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Global Patagonia: Belén Gache’s Nomadic Writings

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Part of the Comparative Feminist Studies Series book series (CFS)

Abstract

In 2007 Argentina and Brazil organized the First Biennial of the Ends of the World. Seeking to unite the Arctic and Antarctic poles through art, the biennial focused on themes connected to the global concerns of the twenty-first century: time and its metaphors, ecology, urban topographies, and virtual or possible worlds. More than 100 artists from twenty-five countries exhibited their works in Tierra del Fuego, the Beagle Channel, and Antarctica. Monuments in Tierra del Fuego such as the Old Prison, established in 1896 following Jeremy Bentham’s Panopticon model, and the remains of San Juan de Salvamento’s lighthouse, built in 1884 on the inhospitable Isla de los Estados, were two central sites of several projects. Although located on the grounds of southern Argentina, the biennial promoted a transnational communication; a complex technological network connected, for instance, Ushuaia, the north of Canada, and the Finnish Lapland and, in different participating cities around the world, screens were installed for the passersby to watch some of its main developments. As one of the main goals was to promote a deeper understanding of cultural diversity, descendants of aboriginal cultures from the North and South Poles also partook in the artistic exchanges. By establishing transnational cultural exchanges, the artists involved in the project explored what Néstor García Canclini describes as the metaphors and narratives of a new “intercultural imaginary” present in global societies (2008, 62). In particular, this event examined how the cultures of globalization reflect transformations in time and spatial relations, and the importance electronic media bears in the construction of “imagined global communities” (65).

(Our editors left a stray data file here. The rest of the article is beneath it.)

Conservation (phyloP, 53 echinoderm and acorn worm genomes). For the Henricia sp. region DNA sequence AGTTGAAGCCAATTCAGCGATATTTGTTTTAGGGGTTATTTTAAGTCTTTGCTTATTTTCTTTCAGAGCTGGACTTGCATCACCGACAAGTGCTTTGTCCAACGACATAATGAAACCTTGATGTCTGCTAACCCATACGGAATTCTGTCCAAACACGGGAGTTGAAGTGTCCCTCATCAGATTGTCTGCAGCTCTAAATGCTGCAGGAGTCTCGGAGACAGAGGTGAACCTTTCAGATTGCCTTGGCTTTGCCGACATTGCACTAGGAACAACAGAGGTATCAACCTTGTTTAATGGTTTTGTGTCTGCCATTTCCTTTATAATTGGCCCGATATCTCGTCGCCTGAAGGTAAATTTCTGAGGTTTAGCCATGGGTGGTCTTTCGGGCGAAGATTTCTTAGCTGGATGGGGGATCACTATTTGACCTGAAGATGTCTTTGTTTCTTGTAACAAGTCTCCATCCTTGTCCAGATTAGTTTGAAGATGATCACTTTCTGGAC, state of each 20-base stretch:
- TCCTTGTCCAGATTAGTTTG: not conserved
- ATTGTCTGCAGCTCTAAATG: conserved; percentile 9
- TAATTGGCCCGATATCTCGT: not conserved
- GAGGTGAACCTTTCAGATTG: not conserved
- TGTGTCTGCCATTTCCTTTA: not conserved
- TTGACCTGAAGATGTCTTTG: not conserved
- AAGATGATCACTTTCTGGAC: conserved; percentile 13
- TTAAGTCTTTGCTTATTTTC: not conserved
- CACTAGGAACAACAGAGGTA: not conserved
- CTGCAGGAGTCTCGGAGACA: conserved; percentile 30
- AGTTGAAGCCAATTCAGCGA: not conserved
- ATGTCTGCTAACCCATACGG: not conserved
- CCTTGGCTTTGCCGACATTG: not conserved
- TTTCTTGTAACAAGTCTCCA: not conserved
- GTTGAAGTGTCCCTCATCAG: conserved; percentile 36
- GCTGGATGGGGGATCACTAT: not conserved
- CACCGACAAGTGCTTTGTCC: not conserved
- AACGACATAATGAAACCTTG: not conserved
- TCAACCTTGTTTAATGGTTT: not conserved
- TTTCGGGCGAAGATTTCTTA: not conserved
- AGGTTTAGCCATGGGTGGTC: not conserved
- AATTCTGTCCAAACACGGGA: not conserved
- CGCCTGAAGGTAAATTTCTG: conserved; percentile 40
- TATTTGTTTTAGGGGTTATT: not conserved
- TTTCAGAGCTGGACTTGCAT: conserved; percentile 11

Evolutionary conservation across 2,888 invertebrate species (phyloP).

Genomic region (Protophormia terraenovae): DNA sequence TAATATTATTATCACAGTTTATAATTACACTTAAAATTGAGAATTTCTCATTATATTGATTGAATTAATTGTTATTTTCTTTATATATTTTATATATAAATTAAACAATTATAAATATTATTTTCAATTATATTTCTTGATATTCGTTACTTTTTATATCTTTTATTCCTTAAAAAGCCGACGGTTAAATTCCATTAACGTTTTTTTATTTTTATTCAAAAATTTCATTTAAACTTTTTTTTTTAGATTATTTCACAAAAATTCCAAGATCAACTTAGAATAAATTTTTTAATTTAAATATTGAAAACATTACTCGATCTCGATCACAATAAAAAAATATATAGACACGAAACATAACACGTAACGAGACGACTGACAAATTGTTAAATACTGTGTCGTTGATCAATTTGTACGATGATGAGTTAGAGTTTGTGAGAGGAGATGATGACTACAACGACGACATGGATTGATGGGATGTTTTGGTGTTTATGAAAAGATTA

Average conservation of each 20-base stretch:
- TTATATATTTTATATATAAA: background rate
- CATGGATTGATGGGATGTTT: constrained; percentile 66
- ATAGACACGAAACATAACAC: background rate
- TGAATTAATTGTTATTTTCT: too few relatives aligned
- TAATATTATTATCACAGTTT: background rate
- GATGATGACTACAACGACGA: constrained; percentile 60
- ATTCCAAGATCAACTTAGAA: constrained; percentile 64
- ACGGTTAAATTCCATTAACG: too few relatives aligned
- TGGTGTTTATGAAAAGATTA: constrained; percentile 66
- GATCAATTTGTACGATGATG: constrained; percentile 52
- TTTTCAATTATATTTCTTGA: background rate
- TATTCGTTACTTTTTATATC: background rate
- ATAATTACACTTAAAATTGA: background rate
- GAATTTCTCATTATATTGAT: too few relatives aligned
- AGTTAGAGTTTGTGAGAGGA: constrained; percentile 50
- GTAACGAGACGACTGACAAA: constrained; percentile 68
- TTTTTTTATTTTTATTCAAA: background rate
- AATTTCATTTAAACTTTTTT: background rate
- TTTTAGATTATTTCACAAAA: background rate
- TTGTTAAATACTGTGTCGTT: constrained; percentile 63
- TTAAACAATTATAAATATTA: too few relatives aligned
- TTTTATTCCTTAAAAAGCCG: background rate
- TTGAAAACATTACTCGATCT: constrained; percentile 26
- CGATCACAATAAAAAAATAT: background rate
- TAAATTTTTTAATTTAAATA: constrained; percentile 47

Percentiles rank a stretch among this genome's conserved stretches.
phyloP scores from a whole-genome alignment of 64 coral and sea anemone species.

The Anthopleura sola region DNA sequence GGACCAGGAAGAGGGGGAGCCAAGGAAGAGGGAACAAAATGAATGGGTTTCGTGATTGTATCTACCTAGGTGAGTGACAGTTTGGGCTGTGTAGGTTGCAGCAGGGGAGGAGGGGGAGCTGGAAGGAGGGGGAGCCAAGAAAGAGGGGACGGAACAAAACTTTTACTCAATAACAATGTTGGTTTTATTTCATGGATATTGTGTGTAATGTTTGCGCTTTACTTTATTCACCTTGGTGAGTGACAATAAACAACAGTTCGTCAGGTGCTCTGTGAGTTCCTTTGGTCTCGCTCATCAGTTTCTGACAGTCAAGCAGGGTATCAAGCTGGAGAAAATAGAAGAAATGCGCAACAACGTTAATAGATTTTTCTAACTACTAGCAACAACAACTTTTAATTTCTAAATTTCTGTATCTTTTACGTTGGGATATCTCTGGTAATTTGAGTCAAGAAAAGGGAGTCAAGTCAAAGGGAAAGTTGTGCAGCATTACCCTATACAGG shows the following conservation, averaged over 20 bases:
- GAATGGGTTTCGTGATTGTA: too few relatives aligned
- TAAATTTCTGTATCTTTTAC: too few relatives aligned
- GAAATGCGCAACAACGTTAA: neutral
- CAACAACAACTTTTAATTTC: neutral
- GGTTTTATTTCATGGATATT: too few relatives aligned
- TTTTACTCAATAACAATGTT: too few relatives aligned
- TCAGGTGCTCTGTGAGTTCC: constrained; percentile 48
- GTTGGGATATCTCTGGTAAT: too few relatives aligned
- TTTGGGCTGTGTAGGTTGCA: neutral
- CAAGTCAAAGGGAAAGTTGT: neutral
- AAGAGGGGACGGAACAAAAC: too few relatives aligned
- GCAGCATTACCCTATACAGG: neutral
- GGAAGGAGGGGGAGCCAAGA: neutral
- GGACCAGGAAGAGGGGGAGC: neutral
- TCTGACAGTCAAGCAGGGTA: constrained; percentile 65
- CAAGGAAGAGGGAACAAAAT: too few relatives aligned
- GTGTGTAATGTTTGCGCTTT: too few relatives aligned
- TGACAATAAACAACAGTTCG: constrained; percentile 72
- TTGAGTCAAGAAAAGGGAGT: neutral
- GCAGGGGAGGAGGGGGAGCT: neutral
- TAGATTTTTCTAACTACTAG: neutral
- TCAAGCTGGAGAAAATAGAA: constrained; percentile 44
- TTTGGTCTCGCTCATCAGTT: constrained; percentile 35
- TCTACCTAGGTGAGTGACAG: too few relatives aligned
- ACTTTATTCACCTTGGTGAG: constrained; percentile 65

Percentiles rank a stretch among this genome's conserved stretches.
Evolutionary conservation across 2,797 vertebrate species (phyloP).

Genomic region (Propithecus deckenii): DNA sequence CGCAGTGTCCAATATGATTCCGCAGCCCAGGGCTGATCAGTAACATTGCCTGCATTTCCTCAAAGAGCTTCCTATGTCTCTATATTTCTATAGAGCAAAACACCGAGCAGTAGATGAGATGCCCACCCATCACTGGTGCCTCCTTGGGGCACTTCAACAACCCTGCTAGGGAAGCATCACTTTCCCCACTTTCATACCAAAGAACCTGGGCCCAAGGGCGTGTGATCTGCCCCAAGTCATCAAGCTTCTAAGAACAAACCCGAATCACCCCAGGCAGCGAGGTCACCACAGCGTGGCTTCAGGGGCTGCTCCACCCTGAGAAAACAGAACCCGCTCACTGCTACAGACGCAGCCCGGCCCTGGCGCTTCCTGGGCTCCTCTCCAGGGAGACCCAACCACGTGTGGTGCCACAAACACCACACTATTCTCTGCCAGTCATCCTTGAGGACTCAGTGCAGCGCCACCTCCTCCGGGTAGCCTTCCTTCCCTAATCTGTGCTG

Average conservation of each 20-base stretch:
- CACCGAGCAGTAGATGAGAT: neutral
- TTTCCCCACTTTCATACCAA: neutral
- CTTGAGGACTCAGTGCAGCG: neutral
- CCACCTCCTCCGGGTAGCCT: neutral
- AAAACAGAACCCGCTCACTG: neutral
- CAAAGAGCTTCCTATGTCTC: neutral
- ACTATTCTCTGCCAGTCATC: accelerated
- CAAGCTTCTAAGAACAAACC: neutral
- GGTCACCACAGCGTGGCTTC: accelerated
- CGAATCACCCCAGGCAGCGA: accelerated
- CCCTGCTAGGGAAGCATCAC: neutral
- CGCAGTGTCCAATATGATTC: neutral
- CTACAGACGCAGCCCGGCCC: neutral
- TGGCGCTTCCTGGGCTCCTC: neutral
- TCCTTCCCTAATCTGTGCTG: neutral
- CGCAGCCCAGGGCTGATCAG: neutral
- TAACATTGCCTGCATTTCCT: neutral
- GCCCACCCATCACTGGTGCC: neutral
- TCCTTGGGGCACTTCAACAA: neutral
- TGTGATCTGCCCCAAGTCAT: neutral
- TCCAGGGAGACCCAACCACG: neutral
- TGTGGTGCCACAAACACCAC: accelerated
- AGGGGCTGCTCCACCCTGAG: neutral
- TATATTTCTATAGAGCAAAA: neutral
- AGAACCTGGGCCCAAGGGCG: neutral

Keywords

Spatial Relation Semiotic System Global Imagination Transnational Network Literary Geography 
These keywords were added by machine and not by the authors. This process is experimental and the keywords may be updated as the learning algorithm improves.

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© Clara Román-Odio and Marta Sierra 2011

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